Salesforce.com has quietly released the ability to send private messages over its Chatter private social network, signalling its latest attempt to take down internal company email.
A pilot version of the feature was made available for existing Chatter users over the weekend as part of the Summer '11 release.
According to director of product marketing Robin Daniels, the feature had been included in the release notes but had been purposefully kept quiet.
Chatter license owners would be able to apply for inclusion in the private beta ahead of the feature's general release in October.
In the meantime, Daniels said the company would look to gauge interest in the feature.
Statistics would be gathered from some of Chatter's biggest users but Daniels would not confirm whether Dell, which has 100,000 Chatter accounts, was piloting the capability.
The June release has brought with it many of the features found in both Facebook and Twitter, including introduction of @ mentions, hashtags, message favourites and invitations.
Unlike Twitter's own direct messages, the Chatter private message system doesn't limit the number of characters, but does remain tied to the company's internal employee database.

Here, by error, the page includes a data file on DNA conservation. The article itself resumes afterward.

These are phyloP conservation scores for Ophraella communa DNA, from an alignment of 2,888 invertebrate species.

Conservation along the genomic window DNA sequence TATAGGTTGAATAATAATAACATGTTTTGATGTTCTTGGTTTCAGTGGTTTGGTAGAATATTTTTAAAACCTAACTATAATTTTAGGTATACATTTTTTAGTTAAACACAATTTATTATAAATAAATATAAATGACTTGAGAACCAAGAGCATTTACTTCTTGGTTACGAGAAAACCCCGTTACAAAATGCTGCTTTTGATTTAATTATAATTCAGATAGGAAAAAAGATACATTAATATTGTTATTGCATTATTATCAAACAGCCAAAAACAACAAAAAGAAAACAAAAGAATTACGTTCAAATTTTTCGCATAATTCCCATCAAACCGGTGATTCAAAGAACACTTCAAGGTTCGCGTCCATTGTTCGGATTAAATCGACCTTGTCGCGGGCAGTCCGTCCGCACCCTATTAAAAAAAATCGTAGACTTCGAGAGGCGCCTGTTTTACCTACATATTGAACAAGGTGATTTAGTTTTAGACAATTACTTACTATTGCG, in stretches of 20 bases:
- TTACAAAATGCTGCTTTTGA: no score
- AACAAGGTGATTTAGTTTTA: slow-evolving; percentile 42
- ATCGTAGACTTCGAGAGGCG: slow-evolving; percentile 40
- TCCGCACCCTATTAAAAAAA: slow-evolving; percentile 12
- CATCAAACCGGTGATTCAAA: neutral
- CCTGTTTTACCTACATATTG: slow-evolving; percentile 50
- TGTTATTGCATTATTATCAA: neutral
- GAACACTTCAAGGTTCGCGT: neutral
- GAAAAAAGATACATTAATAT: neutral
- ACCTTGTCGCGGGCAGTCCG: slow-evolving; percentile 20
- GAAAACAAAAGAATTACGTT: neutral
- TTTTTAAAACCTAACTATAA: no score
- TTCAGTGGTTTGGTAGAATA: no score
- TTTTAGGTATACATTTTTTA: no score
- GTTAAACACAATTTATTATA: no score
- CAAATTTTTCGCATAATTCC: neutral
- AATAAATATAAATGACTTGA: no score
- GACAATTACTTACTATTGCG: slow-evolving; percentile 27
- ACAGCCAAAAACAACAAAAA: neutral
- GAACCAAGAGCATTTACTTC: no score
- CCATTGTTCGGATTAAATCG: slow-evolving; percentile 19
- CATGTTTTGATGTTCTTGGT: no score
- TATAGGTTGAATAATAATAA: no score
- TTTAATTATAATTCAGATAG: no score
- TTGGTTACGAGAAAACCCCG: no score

Daniels said salesforce.com would look to expand the feature for replies by email or SMS - like Facebook's Messages - in future, as well possibly opening it up to messages to approved Chatter users outside the company.
The ability to link to a master file, rather than multiple, updated versions as is common in email, would also likely meet the recent requests of CIOs including Altium's Alan Perkins.
Though Daniels affirmed the salesforce.com was looking to work alongside existing cloud email solutions, rather than supplanting them, the new feature would likely reduce the amount of internal, personal emails sent between company employees.
"We see email as being really a detriment to collaboration and communication - we release there's a better way to communicate, better to collaborate, share files and so on."
The company is expected to further clarify future features for the Chatter service at its international Cloudforce conference in Boston next week.
The Australian salesforce.com office is believed to have considered a move to Gmail for local staff as an extension of its existing Google Apps use, but has delayed the migration until later in the year.
The mail service would replace the instance of Exchange that it has used in the past.
While Chatter has been used widely internally for group chat, the upcoming features for the collaboration service is unlikely to affect any email migration plans.